I took today and tomorrow off to burn some vacation time and make use of the beautiful weather here in Arlington. The crew finished the beam install and took down the rest of the rear wall. Good news - when they removed the wall it didn't damage our only bathroom interior. You can see in the first pic that the wire lathe is untouched. On the other side of that is the bathtub tile. The window came out so we have a semi-outdoor shower now, but hopefully we've seen the last of freezing temps! The black piece at the bottom of the wall is actually our bathtub. You can see that it sits directly on the joists with no floor under it. from the basement you can see the whole tub. And now from the basement you can see the new dining room... not for long, though. When people say "they don't build things like they used to" I think... no... no they don't. These days we actually put floors in the house before we put shit on them. And we don't build walls 10 inches thick of brick and block with a 1/2" space for little pieces of wood nailing strips and no insulation. These days, things are built BETTER. Sorry old timers.
My projects for the day were spreading some bug-be-gone to start killing off the ants, crickets, grubs, etc that seem to outnumber our grass by the millions. This was step one of getting our lawn back. Next step is weed killer everywhere then scrape everything up. After that we'll throw down some new seed and fertilizer and by summer we should have a proper lawn. I also cut off half of the brick ledges on the old windows. An angle grinder with a diamond blade chewed right through the bricks. They are flush and ready for our picture frame trim. Using the diamond blade was a complete mess and I was covered in brick dust. Not my favorite thing to do, but it'll make the trim look nicer and make installing it a little bit easier.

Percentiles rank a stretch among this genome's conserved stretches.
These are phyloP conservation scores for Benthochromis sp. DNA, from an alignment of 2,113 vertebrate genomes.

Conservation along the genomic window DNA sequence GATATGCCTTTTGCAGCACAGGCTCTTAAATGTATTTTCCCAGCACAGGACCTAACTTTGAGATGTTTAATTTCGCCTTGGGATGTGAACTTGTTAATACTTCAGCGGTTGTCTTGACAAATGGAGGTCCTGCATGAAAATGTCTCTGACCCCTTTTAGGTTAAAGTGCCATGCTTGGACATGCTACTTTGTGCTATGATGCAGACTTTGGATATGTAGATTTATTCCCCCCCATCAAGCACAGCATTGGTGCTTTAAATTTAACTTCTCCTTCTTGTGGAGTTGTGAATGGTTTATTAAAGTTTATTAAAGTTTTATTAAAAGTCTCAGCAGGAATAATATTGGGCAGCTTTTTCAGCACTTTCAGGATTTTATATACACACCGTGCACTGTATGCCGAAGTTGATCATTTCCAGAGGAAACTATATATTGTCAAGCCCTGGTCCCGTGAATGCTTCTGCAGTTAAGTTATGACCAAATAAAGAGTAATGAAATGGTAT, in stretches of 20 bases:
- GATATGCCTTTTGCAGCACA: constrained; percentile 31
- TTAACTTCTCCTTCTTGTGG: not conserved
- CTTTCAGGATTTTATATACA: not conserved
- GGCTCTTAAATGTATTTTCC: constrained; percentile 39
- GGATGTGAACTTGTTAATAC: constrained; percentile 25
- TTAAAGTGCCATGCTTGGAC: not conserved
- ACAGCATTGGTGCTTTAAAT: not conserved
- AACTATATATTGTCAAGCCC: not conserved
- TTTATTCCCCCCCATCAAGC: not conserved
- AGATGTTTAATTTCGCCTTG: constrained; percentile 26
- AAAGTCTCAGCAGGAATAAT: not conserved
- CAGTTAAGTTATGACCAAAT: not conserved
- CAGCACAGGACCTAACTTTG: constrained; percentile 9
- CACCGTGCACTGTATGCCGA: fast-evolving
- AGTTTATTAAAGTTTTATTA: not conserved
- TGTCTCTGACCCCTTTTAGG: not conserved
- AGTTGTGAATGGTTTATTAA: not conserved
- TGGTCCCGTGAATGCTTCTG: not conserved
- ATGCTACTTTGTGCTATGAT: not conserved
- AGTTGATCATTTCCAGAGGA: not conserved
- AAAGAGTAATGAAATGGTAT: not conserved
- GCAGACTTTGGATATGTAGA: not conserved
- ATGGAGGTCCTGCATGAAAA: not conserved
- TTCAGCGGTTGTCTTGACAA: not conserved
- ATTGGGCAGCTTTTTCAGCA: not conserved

Last thing I did was to power wash the side of the house that's in the shade the most. It was covered in mildew and moss. I should have taken a before because that power washer ate through everything and the brick looks great. Ready to paint in a few weeks after the rest of the house is power washed. This was equally messy as I was covered in mud and moss as well as being pretty well soaked. At least the weather was nice.
Not sure what tomorrow will bring, but our siding is being delivered on Friday so stay tuned to see some pics of the color we picked out.
UPDATE - Here's the before pic of the left side of our house covered in crud - Gross
Sunday, April 17, 2011
Sunday we moved the broken up driveway to where the new patio will be. We'll fill in the dirt and smooth out the area in the coming weeks. We'll probably have a small foot or so retaining wall on the edge of the patio and maybe a step coming out of the french doors. The old asphalt will just help fill in the area before we compact the soil and prep for the patio. We still don't have the pavers or stone picked out, but we have a general idea of the patio layout. We also cleaned out the shed and built some shelves in the back to help keep it better organized.
Friday, April 15, 2011
Thursday, April 14, 2011
The roof is not very steep so you can barely see it from the street or yard. I also threw in one more gratuitous view of our new doors plus the anatomy of a 1950's brick and masonry block exterior wall. I guess it must have been cheaper back then, but man that must have been a lot of work to build! It definitely looks like a lot of work to take down.
The pocket for the steel beam is ready to go for the kitchen, but they're starting on the roofing to knock as much of that out as they can today and tomorrow. The steel beam isn't needed at the moment since we have two temporary walls in its place.